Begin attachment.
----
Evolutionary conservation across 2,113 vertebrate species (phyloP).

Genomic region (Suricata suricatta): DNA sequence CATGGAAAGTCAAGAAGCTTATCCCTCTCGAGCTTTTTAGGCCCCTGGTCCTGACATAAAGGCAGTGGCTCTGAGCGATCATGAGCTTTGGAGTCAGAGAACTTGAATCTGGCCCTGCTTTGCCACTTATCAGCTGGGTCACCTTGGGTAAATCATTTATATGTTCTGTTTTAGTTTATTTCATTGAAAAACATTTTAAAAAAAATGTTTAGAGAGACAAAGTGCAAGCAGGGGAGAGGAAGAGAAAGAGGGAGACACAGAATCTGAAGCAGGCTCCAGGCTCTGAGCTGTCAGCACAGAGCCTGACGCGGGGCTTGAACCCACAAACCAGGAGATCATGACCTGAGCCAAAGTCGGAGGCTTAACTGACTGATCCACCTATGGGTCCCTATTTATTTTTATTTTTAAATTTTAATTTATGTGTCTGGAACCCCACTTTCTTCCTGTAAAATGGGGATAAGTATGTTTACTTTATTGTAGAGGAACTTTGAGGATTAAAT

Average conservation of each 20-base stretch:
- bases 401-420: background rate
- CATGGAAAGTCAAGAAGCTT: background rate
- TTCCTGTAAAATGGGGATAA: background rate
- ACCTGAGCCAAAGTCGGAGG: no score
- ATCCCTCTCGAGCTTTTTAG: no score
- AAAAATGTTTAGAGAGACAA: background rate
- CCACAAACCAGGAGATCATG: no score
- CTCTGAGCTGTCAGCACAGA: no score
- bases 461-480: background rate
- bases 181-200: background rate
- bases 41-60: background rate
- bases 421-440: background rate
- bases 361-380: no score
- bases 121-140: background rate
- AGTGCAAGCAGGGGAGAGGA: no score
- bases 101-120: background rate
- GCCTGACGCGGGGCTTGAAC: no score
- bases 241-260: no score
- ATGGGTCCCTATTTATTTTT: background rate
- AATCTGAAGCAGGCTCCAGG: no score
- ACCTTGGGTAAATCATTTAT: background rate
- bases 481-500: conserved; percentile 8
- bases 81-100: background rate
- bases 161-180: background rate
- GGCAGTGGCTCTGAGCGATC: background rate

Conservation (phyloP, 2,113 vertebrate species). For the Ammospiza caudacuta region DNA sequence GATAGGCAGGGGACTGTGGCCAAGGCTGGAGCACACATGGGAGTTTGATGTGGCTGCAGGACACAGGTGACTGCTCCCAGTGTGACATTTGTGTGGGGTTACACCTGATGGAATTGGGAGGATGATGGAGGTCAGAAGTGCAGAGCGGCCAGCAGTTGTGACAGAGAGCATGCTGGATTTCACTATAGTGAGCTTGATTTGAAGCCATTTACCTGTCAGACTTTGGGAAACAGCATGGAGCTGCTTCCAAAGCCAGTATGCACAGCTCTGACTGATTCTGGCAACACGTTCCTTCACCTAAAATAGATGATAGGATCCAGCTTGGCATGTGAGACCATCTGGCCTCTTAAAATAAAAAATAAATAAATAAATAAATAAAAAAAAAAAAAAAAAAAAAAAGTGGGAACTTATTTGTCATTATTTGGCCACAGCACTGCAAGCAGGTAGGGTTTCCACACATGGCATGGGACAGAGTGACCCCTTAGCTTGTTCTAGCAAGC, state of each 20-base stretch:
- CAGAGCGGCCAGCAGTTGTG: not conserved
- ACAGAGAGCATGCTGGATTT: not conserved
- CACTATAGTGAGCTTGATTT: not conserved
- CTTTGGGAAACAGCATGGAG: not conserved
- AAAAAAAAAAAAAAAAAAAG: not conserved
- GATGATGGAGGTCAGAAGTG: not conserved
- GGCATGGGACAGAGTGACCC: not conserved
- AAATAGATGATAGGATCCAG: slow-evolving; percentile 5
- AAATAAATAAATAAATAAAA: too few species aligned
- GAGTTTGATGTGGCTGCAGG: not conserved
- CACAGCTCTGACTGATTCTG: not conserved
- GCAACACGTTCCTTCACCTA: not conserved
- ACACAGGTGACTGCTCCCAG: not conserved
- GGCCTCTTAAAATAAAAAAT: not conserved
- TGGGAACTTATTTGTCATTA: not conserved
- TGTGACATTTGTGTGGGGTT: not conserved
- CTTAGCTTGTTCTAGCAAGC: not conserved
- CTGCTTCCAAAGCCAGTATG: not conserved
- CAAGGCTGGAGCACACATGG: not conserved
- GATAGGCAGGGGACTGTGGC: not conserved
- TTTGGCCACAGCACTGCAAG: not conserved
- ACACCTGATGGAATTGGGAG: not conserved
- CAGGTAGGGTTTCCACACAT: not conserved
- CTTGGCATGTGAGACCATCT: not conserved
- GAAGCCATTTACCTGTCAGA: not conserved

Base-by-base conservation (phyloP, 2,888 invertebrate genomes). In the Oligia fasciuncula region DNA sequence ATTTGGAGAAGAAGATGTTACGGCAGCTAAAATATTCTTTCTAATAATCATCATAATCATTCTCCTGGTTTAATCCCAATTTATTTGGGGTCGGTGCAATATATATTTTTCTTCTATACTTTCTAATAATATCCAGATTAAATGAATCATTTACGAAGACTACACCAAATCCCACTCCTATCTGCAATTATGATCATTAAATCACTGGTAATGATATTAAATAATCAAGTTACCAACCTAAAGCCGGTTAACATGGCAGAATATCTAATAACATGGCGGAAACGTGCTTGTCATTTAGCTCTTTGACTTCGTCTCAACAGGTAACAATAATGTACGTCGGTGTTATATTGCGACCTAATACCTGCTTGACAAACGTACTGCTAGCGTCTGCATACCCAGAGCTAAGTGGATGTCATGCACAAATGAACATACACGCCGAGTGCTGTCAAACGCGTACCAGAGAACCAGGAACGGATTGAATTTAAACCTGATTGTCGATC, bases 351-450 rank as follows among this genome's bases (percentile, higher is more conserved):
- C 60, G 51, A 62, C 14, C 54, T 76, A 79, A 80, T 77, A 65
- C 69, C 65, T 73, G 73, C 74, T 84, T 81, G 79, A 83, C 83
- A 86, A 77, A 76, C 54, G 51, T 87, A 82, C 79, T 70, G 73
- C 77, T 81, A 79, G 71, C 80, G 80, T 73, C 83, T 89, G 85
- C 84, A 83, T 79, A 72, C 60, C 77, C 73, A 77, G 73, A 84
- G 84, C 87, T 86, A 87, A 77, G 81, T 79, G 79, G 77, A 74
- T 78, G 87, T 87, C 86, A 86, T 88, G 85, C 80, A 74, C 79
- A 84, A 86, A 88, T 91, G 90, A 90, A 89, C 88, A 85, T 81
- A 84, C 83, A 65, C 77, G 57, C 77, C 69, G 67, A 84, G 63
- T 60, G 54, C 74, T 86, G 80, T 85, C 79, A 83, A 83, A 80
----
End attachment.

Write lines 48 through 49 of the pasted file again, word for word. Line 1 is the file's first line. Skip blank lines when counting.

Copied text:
- CAAGGCTGGAGCACACATGG: not conserved
- GATAGGCAGGGGACTGTGGC: not conserved